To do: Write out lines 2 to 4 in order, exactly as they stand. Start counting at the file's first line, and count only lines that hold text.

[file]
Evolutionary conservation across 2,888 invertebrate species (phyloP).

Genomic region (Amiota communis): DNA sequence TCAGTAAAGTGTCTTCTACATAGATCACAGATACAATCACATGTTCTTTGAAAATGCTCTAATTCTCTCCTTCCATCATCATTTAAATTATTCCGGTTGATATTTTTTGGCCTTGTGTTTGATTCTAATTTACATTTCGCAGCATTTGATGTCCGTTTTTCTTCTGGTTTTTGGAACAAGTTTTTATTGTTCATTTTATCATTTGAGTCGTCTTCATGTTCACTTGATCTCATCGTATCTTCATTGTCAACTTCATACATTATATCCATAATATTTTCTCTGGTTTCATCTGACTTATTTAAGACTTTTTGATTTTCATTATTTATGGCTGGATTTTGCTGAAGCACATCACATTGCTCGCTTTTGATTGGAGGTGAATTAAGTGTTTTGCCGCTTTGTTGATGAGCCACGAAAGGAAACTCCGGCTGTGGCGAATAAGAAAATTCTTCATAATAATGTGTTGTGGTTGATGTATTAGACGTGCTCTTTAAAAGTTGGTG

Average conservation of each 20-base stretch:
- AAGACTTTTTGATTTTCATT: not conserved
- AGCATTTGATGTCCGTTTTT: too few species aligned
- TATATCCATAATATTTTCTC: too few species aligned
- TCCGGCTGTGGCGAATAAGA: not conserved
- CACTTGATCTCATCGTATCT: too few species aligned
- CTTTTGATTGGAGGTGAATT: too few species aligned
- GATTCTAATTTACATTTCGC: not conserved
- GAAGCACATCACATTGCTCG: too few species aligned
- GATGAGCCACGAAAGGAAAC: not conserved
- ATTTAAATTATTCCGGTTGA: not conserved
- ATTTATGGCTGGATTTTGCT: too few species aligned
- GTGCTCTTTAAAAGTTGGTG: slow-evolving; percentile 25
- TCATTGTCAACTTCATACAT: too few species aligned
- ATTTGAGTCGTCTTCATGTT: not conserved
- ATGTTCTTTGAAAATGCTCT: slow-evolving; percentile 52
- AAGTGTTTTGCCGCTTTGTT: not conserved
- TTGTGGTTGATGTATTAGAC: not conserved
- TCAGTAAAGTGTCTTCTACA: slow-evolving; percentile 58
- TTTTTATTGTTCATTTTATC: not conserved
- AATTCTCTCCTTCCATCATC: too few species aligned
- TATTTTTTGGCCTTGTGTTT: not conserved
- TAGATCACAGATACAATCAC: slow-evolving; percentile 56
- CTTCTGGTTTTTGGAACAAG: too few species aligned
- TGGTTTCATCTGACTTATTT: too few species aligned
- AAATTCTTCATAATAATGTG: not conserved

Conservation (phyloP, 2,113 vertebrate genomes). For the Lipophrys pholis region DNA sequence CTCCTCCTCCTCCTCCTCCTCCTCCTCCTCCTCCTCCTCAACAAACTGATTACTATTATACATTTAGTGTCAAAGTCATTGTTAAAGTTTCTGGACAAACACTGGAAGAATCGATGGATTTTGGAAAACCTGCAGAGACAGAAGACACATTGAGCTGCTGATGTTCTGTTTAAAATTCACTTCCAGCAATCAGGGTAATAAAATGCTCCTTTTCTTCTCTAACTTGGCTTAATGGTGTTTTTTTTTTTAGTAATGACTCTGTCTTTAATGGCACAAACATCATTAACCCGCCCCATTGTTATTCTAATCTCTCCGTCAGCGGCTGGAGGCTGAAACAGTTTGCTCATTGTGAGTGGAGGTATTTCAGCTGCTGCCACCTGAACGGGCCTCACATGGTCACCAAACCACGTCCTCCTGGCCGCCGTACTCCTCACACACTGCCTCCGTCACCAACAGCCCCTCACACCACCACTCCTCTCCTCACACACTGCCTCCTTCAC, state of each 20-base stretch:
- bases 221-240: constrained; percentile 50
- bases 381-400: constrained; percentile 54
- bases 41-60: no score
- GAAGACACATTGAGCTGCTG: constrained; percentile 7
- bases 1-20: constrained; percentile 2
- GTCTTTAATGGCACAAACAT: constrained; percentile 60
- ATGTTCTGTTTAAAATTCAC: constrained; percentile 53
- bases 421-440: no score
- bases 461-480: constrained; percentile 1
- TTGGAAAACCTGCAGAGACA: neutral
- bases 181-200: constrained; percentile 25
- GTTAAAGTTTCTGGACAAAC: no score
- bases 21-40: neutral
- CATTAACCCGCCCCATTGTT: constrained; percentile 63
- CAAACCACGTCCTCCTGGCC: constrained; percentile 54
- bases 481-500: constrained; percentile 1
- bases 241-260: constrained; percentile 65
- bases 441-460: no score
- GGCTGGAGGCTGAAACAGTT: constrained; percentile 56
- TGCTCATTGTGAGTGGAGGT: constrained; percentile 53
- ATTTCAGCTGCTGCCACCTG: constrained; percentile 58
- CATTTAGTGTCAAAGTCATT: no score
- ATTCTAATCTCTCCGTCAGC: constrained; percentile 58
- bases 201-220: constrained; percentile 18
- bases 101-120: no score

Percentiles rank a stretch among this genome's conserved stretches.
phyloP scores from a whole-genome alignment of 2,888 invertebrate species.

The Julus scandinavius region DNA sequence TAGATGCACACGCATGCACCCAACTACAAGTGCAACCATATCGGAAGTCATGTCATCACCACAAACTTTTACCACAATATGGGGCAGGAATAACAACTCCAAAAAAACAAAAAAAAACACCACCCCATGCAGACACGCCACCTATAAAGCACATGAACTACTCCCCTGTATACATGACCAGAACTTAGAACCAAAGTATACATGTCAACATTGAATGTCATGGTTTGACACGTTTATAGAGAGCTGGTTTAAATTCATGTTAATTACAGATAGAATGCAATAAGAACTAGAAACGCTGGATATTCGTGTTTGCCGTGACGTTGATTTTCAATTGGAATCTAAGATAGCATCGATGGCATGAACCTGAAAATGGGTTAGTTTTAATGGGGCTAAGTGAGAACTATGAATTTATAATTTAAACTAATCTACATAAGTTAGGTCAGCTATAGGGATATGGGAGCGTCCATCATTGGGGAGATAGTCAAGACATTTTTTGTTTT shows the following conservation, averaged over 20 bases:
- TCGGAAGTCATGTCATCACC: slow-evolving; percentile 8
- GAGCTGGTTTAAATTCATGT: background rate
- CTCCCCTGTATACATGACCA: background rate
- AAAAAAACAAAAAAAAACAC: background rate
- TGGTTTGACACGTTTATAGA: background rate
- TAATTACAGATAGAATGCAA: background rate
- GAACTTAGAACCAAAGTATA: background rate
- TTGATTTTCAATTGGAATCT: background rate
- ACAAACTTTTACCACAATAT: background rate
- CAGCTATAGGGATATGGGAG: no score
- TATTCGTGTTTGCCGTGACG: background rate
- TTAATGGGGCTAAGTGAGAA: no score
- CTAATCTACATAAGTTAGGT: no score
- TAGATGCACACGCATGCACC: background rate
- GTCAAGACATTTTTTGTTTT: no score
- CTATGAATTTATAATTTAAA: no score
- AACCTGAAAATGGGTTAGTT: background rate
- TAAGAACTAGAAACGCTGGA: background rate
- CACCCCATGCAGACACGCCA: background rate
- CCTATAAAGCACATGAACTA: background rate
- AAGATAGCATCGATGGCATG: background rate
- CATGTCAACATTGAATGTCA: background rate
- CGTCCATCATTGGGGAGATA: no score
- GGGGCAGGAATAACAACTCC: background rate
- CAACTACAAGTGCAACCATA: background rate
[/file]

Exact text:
Genomic region (Amiota communis): DNA sequence TCAGTAAAGTGTCTTCTACATAGATCACAGATACAATCACATGTTCTTTGAAAATGCTCTAATTCTCTCCTTCCATCATCATTTAAATTATTCCGGTTGATATTTTTTGGCCTTGTGTTTGATTCTAATTTACATTTCGCAGCATTTGATGTCCGTTTTTCTTCTGGTTTTTGGAACAAGTTTTTATTGTTCATTTTATCATTTGAGTCGTCTTCATGTTCACTTGATCTCATCGTATCTTCATTGTCAACTTCATACATTATATCCATAATATTTTCTCTGGTTTCATCTGACTTATTTAAGACTTTTTGATTTTCATTATTTATGGCTGGATTTTGCTGAAGCACATCACATTGCTCGCTTTTGATTGGAGGTGAATTAAGTGTTTTGCCGCTTTGTTGATGAGCCACGAAAGGAAACTCCGGCTGTGGCGAATAAGAAAATTCTTCATAATAATGTGTTGTGGTTGATGTATTAGACGTGCTCTTTAAAAGTTGGTG

Average conservation of each 20-base stretch:
- AAGACTTTTTGATTTTCATT: not conserved